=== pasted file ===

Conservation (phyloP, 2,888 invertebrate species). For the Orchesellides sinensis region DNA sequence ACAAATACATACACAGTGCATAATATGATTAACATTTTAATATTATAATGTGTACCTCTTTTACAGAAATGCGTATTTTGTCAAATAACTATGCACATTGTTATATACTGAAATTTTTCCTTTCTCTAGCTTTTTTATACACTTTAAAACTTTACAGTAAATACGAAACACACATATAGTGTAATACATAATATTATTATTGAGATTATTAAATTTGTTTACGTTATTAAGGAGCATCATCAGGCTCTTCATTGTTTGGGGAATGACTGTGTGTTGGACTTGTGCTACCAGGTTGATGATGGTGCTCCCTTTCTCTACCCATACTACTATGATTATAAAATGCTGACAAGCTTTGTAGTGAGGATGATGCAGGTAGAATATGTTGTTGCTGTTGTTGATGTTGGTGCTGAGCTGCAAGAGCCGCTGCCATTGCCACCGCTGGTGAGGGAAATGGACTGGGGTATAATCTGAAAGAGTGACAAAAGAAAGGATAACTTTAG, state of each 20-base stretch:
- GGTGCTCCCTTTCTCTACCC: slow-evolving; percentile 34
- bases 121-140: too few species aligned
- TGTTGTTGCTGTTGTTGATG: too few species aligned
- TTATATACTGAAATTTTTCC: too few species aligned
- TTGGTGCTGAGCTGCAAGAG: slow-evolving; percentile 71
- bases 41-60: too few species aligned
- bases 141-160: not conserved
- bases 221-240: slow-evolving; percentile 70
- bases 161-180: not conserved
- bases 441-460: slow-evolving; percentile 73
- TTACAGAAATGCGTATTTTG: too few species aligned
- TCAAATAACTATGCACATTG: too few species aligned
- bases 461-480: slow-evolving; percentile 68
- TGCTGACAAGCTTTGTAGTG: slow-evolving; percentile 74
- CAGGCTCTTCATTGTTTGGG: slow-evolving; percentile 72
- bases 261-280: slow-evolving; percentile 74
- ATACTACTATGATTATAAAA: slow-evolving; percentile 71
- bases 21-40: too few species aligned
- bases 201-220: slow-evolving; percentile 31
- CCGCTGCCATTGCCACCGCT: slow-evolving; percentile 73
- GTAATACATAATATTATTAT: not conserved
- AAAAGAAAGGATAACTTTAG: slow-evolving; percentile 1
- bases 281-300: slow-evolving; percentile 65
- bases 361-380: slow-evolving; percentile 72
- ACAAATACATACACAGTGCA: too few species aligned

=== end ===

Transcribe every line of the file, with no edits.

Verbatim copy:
Conservation (phyloP, 2,888 invertebrate species). For the Orchesellides sinensis region DNA sequence ACAAATACATACACAGTGCATAATATGATTAACATTTTAATATTATAATGTGTACCTCTTTTACAGAAATGCGTATTTTGTCAAATAACTATGCACATTGTTATATACTGAAATTTTTCCTTTCTCTAGCTTTTTTATACACTTTAAAACTTTACAGTAAATACGAAACACACATATAGTGTAATACATAATATTATTATTGAGATTATTAAATTTGTTTACGTTATTAAGGAGCATCATCAGGCTCTTCATTGTTTGGGGAATGACTGTGTGTTGGACTTGTGCTACCAGGTTGATGATGGTGCTCCCTTTCTCTACCCATACTACTATGATTATAAAATGCTGACAAGCTTTGTAGTGAGGATGATGCAGGTAGAATATGTTGTTGCTGTTGTTGATGTTGGTGCTGAGCTGCAAGAGCCGCTGCCATTGCCACCGCTGGTGAGGGAAATGGACTGGGGTATAATCTGAAAGAGTGACAAAAGAAAGGATAACTTTAG, state of each 20-base stretch:
- GGTGCTCCCTTTCTCTACCC: slow-evolving; percentile 34
- bases 121-140: too few species aligned
- TGTTGTTGCTGTTGTTGATG: too few species aligned
- TTATATACTGAAATTTTTCC: too few species aligned
- TTGGTGCTGAGCTGCAAGAG: slow-evolving; percentile 71
- bases 41-60: too few species aligned
- bases 141-160: not conserved
- bases 221-240: slow-evolving; percentile 70
- bases 161-180: not conserved
- bases 441-460: slow-evolving; percentile 73
- TTACAGAAATGCGTATTTTG: too few species aligned
- TCAAATAACTATGCACATTG: too few species aligned
- bases 461-480: slow-evolving; percentile 68
- TGCTGACAAGCTTTGTAGTG: slow-evolving; percentile 74
- CAGGCTCTTCATTGTTTGGG: slow-evolving; percentile 72
- bases 261-280: slow-evolving; percentile 74
- ATACTACTATGATTATAAAA: slow-evolving; percentile 71
- bases 21-40: too few species aligned
- bases 201-220: slow-evolving; percentile 31
- CCGCTGCCATTGCCACCGCT: slow-evolving; percentile 73
- GTAATACATAATATTATTAT: not conserved
- AAAAGAAAGGATAACTTTAG: slow-evolving; percentile 1
- bases 281-300: slow-evolving; percentile 65
- bases 361-380: slow-evolving; percentile 72
- ACAAATACATACACAGTGCA: too few species aligned